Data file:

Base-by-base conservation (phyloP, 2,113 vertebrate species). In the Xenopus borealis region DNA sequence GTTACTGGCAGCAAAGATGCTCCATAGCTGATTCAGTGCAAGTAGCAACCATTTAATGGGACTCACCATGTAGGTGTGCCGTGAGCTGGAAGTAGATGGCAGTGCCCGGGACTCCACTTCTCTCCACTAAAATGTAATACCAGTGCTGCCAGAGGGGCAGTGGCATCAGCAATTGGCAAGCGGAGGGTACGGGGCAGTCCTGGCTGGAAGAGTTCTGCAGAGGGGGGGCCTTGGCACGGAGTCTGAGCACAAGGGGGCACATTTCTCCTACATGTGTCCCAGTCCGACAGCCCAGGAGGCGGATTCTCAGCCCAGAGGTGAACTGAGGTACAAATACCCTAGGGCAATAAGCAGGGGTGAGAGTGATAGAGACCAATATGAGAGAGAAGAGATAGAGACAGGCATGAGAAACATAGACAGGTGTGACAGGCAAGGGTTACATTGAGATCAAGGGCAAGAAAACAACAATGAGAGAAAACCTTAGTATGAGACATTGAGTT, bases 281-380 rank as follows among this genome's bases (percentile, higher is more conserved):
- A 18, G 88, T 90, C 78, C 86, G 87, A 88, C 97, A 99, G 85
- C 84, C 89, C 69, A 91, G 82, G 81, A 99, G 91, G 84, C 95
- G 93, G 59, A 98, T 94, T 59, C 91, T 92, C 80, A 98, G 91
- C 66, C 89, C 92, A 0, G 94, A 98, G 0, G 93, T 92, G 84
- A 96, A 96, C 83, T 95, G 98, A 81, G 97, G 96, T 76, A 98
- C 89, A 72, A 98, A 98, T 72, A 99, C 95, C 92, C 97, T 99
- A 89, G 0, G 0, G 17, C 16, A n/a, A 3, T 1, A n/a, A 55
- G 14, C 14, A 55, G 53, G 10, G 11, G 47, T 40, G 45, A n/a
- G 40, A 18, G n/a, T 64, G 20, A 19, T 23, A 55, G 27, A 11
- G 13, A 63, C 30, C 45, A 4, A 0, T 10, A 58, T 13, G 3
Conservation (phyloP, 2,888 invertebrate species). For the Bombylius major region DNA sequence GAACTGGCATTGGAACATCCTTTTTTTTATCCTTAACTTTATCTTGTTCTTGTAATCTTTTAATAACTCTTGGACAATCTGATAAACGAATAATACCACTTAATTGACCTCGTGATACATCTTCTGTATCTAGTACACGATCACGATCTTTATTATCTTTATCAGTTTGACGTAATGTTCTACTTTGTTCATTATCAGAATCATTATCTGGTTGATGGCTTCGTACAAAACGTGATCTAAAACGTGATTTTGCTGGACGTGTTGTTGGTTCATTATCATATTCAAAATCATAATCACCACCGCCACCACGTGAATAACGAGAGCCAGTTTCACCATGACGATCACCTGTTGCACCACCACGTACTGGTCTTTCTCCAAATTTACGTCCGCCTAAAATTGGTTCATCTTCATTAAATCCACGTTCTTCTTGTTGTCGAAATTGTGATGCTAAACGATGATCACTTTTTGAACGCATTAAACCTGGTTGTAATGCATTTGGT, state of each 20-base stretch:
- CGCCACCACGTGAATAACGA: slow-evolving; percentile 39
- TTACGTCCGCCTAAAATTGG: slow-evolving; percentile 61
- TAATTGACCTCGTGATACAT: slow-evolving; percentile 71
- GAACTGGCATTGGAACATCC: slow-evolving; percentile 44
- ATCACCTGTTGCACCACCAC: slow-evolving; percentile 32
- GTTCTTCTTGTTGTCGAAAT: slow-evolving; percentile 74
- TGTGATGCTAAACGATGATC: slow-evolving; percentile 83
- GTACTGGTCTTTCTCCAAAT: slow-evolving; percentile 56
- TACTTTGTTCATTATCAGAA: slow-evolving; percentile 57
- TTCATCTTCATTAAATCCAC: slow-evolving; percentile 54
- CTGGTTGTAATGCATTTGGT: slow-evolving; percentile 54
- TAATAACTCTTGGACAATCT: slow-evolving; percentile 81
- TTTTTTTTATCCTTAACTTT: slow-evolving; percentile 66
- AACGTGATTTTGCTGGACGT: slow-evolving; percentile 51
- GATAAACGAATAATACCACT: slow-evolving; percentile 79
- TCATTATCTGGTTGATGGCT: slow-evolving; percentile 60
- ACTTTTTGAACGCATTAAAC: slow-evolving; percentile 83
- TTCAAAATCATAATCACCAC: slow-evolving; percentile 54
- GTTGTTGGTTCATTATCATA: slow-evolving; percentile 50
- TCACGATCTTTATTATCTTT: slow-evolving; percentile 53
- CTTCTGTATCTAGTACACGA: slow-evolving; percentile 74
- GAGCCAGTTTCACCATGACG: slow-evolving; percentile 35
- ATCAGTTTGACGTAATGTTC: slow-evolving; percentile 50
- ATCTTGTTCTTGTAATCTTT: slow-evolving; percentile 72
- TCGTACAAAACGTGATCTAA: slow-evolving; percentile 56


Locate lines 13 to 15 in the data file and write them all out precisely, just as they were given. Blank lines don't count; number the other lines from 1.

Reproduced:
- CGCCACCACGTGAATAACGA: slow-evolving; percentile 39
- TTACGTCCGCCTAAAATTGG: slow-evolving; percentile 61
- TAATTGACCTCGTGATACAT: slow-evolving; percentile 71